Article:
FIG. 6 shows a top view of the closed transformer. The springs 6 and 7 are in the same position as in FIG. 5, i.e., with the inserted conductor. Without the latter, they would rest flat on the housing 1. The pin 14 projects laterally far beyond the ground iron 3, so that it is capable of contacting the springs 6 and 7 when the transformer is opened.
A two-component casting resin can be used as the pourable sealing compound for the coil 11, which resin rigidly joins the housing with the iron circuit and, at the same time, protects the coil against weather influences. The ends of the coil are connected to the measuring cable 12, the end of the latter being embedded tight against moisture.
The current transformer described above is mounted with a switching bar, of which the adjustment hook locks in the grip eye la. The ground iron 3 is folded up and thus turned by approximately 100° degrees when the transformer is to be pushed over a conductor.
FIGS. 7, 8 and 9 show in three instantaneous illustrations the beginning of the mounting or push-on, the point of maximum deflection of the springs, and the final condition of the conductor 10 surrounded by the transformer.
When the conductor 10 penetrates the ground iron 3, it tilts said iron to the right as the springs 6, 7 are being deformed, until the iron circuit completely closes according to FIG. 9. In said final condition, the springs 6, 7 press the conductor 10 against the leg 3a, and the transformer is operable.
A voltage that is proportional to the primary current in the conductor 10 is received at the integrated coil of the transformer. The measured value is transmitted to an evaluation station via the measuring cable 12.
The invention is not limited to the exemplified embodiment shown. Adaptation of the transformer to different conductor diameters can be realized also in that provision is made at two opposite sides of the housing for a plurality of alternatively usable recesses for anchoring the springs. The transformer can then be easily adapted to different conductor diameters by replugging the springs, preferably leaf springs.
In order to secure the springs against falling out, lids can be mounted laterally for covering the recesses, so that the latter are open only in the direction in which the springs exit. Undercuts, in particular dovetail profiles can be used for mounting the lids.
The great advantage of the novel-type of current transformer lies in that it can be mounted with a minimum of construction parts from a safe distance with the help of a switching bar, and that it can be adapted to different conductor diameters with one design.
In connection with the current transformer described above, the measured signal, a voltage, is transmitted to a measuring station with the help of a measuring cable 12.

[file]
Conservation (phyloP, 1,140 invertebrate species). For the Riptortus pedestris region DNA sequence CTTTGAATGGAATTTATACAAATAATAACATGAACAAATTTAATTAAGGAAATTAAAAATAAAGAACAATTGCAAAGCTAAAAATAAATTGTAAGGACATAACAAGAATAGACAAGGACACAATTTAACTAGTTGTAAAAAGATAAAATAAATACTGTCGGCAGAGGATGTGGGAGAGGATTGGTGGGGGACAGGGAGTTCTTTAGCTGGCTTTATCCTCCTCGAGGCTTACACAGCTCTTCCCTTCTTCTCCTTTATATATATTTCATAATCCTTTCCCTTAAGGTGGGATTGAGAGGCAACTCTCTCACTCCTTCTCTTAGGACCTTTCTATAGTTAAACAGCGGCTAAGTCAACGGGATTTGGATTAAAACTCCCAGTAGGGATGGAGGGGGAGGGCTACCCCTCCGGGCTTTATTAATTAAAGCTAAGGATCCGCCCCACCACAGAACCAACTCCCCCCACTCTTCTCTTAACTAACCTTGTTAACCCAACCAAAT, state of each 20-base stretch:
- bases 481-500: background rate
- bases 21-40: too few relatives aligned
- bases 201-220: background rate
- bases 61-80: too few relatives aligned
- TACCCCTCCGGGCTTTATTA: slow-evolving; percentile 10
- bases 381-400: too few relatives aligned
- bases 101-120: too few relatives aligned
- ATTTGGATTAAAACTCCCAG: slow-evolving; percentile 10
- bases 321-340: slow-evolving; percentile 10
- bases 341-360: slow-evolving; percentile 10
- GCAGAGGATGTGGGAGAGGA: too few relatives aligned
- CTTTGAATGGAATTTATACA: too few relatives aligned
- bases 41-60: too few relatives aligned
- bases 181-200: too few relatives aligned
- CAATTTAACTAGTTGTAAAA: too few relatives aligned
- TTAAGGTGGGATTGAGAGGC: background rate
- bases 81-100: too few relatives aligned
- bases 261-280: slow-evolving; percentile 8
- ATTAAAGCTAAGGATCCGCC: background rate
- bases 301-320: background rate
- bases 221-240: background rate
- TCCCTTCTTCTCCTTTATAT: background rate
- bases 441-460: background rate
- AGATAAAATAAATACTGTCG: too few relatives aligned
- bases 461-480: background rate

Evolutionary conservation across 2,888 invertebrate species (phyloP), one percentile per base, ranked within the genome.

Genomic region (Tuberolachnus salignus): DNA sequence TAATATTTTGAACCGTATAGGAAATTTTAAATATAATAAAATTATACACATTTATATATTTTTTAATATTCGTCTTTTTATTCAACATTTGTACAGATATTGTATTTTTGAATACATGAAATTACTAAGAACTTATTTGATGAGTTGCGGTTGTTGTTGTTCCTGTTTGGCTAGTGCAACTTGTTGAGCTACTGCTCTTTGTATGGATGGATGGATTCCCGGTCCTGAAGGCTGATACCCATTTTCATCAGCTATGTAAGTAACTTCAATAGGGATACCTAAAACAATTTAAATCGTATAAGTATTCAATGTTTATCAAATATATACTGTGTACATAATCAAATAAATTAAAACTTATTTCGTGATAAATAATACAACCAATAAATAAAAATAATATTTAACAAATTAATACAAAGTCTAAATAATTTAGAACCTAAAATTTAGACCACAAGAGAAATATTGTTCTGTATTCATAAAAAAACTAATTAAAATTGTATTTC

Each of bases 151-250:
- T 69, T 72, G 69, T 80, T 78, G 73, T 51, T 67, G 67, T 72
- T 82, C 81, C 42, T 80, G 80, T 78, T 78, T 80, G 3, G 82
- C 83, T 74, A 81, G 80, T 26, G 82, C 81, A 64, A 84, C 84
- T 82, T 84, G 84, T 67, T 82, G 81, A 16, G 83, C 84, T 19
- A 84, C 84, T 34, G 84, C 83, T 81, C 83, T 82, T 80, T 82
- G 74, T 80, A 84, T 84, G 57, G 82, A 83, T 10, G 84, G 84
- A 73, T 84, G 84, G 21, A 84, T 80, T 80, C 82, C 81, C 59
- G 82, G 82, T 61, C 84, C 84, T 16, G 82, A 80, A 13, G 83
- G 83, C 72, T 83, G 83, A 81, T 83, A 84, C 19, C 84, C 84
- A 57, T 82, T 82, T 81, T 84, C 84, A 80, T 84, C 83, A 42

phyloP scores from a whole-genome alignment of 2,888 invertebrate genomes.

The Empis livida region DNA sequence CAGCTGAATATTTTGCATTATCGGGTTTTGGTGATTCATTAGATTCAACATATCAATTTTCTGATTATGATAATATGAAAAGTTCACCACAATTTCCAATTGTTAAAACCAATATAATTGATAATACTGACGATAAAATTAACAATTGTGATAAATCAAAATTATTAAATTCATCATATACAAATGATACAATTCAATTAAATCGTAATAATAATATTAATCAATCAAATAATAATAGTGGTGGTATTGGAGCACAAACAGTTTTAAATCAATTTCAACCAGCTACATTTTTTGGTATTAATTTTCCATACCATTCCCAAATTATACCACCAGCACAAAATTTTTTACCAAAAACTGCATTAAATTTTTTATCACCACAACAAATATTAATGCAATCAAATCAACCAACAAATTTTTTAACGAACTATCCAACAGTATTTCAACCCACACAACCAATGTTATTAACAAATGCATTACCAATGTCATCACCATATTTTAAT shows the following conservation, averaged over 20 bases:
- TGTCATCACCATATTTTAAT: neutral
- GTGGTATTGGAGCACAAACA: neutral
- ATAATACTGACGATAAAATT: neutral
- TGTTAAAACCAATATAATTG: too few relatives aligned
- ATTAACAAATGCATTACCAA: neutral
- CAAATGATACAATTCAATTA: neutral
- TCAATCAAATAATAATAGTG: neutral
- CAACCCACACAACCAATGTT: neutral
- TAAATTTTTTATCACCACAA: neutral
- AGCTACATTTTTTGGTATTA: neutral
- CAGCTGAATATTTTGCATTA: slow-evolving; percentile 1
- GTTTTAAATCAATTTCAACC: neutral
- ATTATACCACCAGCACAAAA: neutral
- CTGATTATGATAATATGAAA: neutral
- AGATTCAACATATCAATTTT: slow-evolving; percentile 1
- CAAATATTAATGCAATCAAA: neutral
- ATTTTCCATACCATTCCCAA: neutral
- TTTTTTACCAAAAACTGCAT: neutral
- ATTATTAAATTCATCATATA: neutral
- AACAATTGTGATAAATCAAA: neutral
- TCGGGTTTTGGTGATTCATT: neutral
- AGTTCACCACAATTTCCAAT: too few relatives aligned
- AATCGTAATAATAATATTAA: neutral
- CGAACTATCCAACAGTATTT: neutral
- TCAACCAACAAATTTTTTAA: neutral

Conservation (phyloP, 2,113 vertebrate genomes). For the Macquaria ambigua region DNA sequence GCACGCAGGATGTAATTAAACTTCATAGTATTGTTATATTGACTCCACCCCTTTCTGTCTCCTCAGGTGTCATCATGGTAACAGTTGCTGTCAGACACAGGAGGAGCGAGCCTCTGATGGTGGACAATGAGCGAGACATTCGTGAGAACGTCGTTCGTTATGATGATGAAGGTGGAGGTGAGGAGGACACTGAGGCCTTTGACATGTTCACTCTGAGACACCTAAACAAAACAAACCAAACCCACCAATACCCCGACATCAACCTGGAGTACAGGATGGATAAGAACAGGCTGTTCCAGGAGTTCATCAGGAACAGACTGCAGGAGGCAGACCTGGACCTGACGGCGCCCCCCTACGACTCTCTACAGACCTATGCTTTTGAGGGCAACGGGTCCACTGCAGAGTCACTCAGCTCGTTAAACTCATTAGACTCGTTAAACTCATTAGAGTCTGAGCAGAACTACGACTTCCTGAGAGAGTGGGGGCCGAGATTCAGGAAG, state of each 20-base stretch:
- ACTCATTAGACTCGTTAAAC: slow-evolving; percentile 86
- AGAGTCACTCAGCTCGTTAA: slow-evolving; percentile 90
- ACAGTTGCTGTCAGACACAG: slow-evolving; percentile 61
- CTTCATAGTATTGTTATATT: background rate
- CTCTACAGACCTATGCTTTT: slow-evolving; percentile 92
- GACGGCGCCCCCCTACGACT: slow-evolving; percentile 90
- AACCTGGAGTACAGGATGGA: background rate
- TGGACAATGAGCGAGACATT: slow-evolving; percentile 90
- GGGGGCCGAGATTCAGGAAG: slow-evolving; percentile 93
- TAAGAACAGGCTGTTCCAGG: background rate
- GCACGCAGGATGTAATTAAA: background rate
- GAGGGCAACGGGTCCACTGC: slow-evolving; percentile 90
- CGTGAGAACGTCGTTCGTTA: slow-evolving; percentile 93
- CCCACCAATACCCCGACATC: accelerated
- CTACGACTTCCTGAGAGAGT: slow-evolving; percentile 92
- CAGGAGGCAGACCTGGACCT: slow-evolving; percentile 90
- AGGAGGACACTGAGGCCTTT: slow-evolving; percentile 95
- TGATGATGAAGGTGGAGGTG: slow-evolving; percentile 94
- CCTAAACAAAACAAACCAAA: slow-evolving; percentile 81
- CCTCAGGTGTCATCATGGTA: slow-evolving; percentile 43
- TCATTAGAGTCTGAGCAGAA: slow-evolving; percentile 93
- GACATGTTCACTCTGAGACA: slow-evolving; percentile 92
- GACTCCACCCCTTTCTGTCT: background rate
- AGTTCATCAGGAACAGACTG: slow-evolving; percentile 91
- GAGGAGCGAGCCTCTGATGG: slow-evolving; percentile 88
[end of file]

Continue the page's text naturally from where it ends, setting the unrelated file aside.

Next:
Alternatively, the signal can be processed directly on the measuring transformer. For this purpose, the housing of the transformer is enlarged to such a extent that a short-circuit indicator provided, for example with a flashing light, can be accommodated in said housing.
In this case, the housing will approximately have the shape of a cube supporting the grip eye and a flashing diode on its bottom side. In addition, a screw cover can be integrated in the bottom side, so that a battery change is readily possible.
|Cited Patent||Filing date||Publication date||Applicant||Title|
|US4456873 *||Aug 4, 1981||Jun 26, 1984||Schweitzer Edmund O Jun||Cable mounted magnetic core assembly|
|US4646006 *||Jun 28, 1984||Feb 24, 1987||Schweitzer Edmund O Jun||Clamp mechanism for power line mounted monitoring device|
|US5180972 *||Jan 31, 1992||Jan 19, 1993||Schweitzer Edmund O Jun||Housing including biasing springs extending between clamp arms for cable mounted power line monitoring device|
|Citing Patent||Filing date||Publication date||Applicant||Title|
|US5729125 *||Jul 8, 1996||Mar 17, 1998||Schweitzer, Jr.; Edmund O.||Bridged clamping mechanism for use with circuit condition monitoring devices|
|US5990674 *||Sep 29, 1997||Nov 23, 1999||E.O. Schweitzer Manfacturing Co., Inc.||Clamping mechanism for mounting circuit condition monitoring devices on cables of various diameters|
|US7663459 *||Jun 23, 2008||Feb 16, 2010||Dipl.-Ing. H. Horstmann Gmbh||Short-circuit indicator for electrical lines for power distribution|
|US8587399||Feb 6, 2012||Nov 19, 2013||Continental Control Systems, Llc||Split-core current transformer|
|US8939782||Dec 17, 2010||Jan 27, 2015||Phoenix Contact Gmbh & Co. Kg||Pivotable device for a detachably fastening a conductor on a transformer housing|
|US9165709 *||Apr 24, 2012||Oct 20, 2015||Phoenix Contact Gmbh & Co Kg||Current transformer|
|US20090009274 *||Jun 23, 2008||Jan 8, 2009||Hendrik Horstmann||Short-circuit indicator for electrical lines for power distribution|
|CN103562734A *||Apr 24, 2012||Feb 5, 2014||菲尼克斯电气公司||Current measuring transformer|
|CN103562734B *||Apr 24, 2012||Mar 30, 2016||菲尼克斯电气公司||电流测量转换器|
|WO2015157296A1 *||Apr 7, 2015||Oct 15, 2015||Thomas & Betts International, Llc||Laminate structure and clamping mechanism for faulted circuit indicator|
|U.S. Classification||336/176, 324/127|
|International Classification||H01F38/30, H02B13/065, G01R15/18|
|Cooperative Classification||H01F38/30, H02B13/065, G01R15/183, G01R1/22|
|European Classification||H02B13/065, G01R15/18C, H01F38/30|
|Dec 14, 1994||AS||Assignment|
Owner name: DIPL.-ING. H. HORSTMANN GMBH, GERMANY
Free format text: ASSIGNMENT OF ASSIGNORS INTEREST;ASSIGNOR:MIES, JOHANNES;REEL/FRAME:007276/0075
Effective date: 19941123
|Jun 17, 1999||FPAY||Fee payment|
Year of fee payment: 4
|Jul 9, 2003||FPAY||Fee payment|
Year of fee payment: 8
|Jan 30, 2007||FPAY||Fee payment|
Year of fee payment: 12